G was, in fact, no exception to this rule, for he did find the girl scribbling in her notebook aloof and intimidating. Moreover, given the nature of the ward, whatever she was writing was probably nonsense. However, in spite of his suspicions, or perhaps because of them, he grew attracted to her and her rotting-apple eyes that seemed to form bat-filled caves in the middle of her face. He frequently imagines tripping over her and accidentally knocking out a colony of tiny bats, screeching angrily. He thinks the idea is very funny, and he looks forward to one day describing his fears to her and seeing her laugh at them, too. He does not describe the situation to his therapist, however, under the assumption that the therapist would think he meant it literally.

X, meanwhile, had long since dubbed G “The School Shooter,” on account of his black sweatpants and hoody, and his wild hair. To be fair, the moniker could be applied to any number of other boys at the clinic, but only he was The Shooter. Not that this was a bad thing, per se. She did not think he was likely to shoot anyone, but the way he quickly averted his eyes whenever she looked over made him a better candidate to be The Shooter than anyone else.

She, in contrast to G and his decrepitude, takes pristine care of her body. She showers twice daily and washes her hair every other day. She is, in general, suspicious of food; like G, she had at one point developed an eating disorder. However, since she must eat, she eats as little and as healthily as possible. The same cannot be said for G, who, after days of starving himself, might binge eat whatever is at hand.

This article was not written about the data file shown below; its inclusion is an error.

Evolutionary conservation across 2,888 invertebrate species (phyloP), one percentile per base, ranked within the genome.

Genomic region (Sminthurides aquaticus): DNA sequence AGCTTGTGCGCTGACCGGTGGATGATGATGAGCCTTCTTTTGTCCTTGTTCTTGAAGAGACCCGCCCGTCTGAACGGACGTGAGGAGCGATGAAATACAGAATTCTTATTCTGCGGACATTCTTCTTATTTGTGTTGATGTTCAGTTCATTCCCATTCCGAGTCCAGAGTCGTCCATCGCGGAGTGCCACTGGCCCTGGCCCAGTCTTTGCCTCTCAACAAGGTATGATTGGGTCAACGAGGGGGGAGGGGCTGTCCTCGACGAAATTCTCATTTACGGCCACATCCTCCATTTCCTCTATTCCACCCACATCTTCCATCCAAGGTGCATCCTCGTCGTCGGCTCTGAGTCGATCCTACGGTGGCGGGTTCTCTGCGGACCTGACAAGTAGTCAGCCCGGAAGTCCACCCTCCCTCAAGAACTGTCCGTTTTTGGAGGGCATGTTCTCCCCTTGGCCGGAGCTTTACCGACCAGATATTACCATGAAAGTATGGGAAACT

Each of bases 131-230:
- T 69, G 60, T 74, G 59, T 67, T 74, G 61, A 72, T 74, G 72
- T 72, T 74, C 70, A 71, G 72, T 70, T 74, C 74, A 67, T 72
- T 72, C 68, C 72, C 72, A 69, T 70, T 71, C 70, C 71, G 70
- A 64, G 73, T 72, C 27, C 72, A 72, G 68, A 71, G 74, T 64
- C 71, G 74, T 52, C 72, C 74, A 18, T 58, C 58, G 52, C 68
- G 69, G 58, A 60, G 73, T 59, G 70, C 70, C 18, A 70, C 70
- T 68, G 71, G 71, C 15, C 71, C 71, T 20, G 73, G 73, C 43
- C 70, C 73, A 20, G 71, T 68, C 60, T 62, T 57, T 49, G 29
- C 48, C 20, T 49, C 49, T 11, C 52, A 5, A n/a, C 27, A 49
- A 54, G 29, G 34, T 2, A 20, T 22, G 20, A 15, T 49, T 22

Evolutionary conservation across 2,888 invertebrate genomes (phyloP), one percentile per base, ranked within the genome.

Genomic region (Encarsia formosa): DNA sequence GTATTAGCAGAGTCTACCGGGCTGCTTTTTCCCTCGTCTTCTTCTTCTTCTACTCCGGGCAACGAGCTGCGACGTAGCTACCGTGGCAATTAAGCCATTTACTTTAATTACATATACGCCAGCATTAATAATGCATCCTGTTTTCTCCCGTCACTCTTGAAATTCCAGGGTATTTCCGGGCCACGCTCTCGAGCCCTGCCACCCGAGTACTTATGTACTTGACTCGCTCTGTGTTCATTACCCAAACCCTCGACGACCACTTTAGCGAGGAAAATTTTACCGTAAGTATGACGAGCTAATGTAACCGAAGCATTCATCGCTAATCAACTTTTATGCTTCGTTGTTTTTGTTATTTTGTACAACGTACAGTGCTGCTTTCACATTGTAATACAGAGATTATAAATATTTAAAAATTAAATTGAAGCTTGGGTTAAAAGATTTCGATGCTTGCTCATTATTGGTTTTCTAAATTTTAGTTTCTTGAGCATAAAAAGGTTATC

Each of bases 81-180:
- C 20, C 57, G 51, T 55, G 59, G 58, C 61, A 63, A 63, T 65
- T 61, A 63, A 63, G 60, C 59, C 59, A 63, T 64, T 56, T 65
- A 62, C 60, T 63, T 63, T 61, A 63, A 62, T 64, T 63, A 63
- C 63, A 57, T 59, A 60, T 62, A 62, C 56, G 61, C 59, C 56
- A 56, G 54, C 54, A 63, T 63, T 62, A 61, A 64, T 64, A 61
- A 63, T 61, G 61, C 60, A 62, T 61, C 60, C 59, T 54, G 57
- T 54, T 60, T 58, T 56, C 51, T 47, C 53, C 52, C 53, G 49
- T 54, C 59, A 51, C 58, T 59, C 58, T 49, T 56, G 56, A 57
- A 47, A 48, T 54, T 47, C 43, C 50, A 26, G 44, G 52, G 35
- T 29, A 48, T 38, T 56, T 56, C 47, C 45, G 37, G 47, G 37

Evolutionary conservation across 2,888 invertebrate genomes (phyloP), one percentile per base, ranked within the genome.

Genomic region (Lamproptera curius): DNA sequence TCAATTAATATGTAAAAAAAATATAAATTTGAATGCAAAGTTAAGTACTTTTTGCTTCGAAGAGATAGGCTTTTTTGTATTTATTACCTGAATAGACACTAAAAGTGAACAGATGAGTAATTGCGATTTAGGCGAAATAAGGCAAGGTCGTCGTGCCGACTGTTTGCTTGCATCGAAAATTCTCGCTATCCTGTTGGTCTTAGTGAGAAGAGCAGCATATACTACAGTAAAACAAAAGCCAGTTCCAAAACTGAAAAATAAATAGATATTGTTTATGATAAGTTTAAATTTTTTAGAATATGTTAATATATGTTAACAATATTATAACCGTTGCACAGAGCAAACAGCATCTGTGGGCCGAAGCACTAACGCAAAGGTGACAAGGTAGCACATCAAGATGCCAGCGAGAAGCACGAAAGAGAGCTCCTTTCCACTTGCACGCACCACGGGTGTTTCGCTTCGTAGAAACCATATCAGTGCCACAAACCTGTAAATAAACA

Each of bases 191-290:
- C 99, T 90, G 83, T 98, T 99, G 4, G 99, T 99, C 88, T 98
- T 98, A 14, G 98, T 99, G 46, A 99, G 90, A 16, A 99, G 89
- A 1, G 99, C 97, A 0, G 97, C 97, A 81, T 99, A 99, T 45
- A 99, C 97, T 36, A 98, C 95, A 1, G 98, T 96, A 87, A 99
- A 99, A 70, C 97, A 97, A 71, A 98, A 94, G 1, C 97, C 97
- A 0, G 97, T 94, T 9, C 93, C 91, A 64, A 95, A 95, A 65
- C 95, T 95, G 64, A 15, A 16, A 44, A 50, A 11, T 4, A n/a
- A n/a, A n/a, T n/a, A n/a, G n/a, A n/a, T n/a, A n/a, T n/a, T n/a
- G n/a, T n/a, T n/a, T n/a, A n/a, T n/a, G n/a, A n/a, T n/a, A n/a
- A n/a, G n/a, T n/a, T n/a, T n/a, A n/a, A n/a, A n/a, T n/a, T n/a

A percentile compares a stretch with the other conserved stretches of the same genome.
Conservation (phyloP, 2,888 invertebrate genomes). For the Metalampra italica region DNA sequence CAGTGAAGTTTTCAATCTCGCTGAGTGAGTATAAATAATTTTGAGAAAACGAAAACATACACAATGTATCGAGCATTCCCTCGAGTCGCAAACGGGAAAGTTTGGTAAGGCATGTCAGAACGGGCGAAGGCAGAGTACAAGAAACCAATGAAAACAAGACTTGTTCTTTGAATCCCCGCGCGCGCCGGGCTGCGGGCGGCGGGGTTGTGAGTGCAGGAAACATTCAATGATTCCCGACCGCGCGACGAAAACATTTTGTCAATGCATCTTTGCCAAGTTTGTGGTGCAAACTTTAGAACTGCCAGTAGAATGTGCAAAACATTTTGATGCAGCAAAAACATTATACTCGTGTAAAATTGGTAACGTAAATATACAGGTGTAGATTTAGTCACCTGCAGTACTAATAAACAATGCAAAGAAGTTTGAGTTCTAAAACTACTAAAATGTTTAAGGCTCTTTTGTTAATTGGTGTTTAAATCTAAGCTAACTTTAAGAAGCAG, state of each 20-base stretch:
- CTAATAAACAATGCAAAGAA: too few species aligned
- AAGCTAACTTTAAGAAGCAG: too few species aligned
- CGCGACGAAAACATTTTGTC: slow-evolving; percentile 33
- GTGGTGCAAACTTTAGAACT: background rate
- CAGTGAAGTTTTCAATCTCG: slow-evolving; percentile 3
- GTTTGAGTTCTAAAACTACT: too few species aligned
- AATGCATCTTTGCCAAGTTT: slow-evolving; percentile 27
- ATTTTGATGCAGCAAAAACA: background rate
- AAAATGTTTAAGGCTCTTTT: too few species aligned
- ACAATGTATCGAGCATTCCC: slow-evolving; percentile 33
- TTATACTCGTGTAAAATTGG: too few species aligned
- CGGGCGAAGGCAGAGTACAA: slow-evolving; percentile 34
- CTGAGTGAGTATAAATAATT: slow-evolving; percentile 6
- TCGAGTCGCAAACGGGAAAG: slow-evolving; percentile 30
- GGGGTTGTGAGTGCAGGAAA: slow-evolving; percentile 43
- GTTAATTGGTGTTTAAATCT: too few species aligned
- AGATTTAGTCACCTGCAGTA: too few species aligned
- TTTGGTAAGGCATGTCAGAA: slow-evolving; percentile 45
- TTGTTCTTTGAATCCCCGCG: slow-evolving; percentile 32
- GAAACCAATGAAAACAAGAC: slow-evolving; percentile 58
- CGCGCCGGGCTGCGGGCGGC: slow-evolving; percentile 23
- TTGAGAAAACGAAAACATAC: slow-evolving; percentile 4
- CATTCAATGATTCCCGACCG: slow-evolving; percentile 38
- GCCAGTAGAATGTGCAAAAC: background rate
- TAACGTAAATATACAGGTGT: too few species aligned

He had noticed that she was disinclined to eat much: whenever she entered the cafeteria, which was once a day, she would grab an apple, replace it with another, healthier one, and leave. The apples in the cafeteria were, like her eyes, swollen and dark around their pink rims. They weren’t rotten, though, simply beaten up and stale. They are imported, it seems, from out of state, despite the fact that there is an apple tree that grows inside the grounds.